Below: The bottom of the pot is filled with a layer of soil containing Akadama and Bims. The greyish/brown pieces you can see scattered around on top are the saved layers of mycorrhizal fungi from before! This way the pot will fill itself much quicker with healthy and very necessary mycorrhiza! Remember all Pine trees need mycorrhiza to feed!!!

Below: Wiggling with a chopstick carefully working the soil into every open space between those roots. And then he is watered over and over again until the water that runs out of the holes in the pot is clear! I hope he recovers well from it all and that he may bring me pleasure for many more decades to come!

Cheers,

Hans van Meer.

Warm cool welcome for a dear old Bonsai friend of mine.

Yesterday was a perfect warm sunny day and I had a very welcome visit from my oldest Bonsai friend Teunis Jan Klein (NL) who runs the well-known Bonsai centre “DESHIMA” in Nieuwe kerk aan de ijsel (NL). And is a great award-winning artist and teacher! So I created a simple welcomes display in my living room on my high work table. In the background is a print of a picture that I made of the famous Red maple in the amazing Japanese garden in Portland Oregon. I worked this picture over with my paint program so that it looks like it was painted on canvas. The tree is one of my Hawthorns Yamadori (collected tree) that I found in Wales with Tony and Terry in the middle nineties. It has been in several shows over the years and she turned into a grand old lady that lives in a very special Dan Barton pot that he gave to me as a gift during one of my very memorable stays in his and Mom’s lovely place in the (U.K). I miss those days of being able to travel and meet all those different Bonsai friends! ( I will make a better shot of that special pot and post it!) ( If I don’t forget that is…?) (FORGET WHAT????).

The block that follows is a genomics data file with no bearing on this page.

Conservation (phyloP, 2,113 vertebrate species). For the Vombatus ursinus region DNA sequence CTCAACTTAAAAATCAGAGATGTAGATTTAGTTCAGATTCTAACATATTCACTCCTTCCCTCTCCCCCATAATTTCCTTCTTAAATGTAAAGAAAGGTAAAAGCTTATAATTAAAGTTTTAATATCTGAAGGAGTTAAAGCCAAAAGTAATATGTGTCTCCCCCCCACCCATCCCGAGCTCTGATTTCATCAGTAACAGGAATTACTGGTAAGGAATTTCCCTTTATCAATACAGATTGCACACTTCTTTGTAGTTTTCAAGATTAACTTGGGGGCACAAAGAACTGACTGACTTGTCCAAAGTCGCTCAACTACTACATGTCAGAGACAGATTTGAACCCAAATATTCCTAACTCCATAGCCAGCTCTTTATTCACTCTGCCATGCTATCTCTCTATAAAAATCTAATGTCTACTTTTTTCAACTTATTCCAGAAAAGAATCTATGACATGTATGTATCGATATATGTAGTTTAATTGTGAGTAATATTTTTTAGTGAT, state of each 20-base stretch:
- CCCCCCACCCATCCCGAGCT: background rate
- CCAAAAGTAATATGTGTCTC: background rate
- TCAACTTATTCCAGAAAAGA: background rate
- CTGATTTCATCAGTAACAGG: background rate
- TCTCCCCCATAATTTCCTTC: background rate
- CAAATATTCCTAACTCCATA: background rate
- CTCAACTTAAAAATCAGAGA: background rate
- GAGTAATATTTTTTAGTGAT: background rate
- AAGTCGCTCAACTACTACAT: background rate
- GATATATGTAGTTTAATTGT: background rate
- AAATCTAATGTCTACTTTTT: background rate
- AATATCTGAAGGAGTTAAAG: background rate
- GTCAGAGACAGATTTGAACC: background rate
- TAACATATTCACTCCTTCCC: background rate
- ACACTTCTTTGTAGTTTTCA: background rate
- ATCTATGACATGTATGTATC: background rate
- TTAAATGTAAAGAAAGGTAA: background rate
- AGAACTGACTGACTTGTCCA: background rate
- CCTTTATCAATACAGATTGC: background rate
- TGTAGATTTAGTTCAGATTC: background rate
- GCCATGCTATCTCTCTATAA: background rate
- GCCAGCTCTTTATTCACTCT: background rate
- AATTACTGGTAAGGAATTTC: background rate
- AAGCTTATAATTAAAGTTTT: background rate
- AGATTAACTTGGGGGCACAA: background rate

Below: It was unusually hot that day and Teunis drove all day when he arrived…so I duck up a Japanese handmade wooden coaster and a bronze water basin with a gold-painted frog and blossom branch. To make it a real cooling composition I filled it half with water and plucked some little weed leaves that grow under my tables to float on the water.

Teunis was pleasantly surprised and we then spend a long good old friend’s time among my trees. Discussing and showing my work to a great artist is always an honour and a pleasure for me!

Cheers,

Hans van Meer.

My Pinus sylvestris cascade is coming along nicely!

Below: This feminine slender sylvestris that I collected in 2012 with my dear Slovenian friend on my first visit to their beautiful country. It was growing and hanging on for dear life on the very edge of a shifting sandy hill! I had to tippy-toe and work above my head to be able to free her from her place of birth and doom! And now 10 years later she has already become one of my favourite designs! She is so unconventional feminal elegant and yet showing the struggle of her mountain life through her flaky bark, Shari, Jin and strong Nebari (roots) that cling on for dear life! Now starts the hunt for a nice elegant crescent-shaped rock-like pot!

Cheers,

Hans van Meer.

My big Prunus mahaleb in full bloom!

Below: All pictures that I shot in the sun with my proper camera were overexposed from the reflecting light from all those delicate white flowers. So later this day when the sun was filtered by some light clouds I made some shots with 2 different cell phones. And two of those I would like to share with you all!

Below: He deserves a cool light azure blue-green pot to emphasise those white flowers and light green foliage! I hope I can find one in the future?!

I hope you enjoyed these pictures as much as I loved making them!
Cheers,
Hans van Meer.

Mugo Pine back budding on old wood!

Yes, you read it right! My Yamadori Mugo Pine from Italy is back budding all over on older up to pinkie thick bare branches! There goes the “Mugo Pine not budding back where there is no old needles” theory! But Big Ron is that famous exception to that rule! He is an old from top to bottom hollowed-out Italian Mugo Yamadori that does not follow those rules! Just look below at all those buds!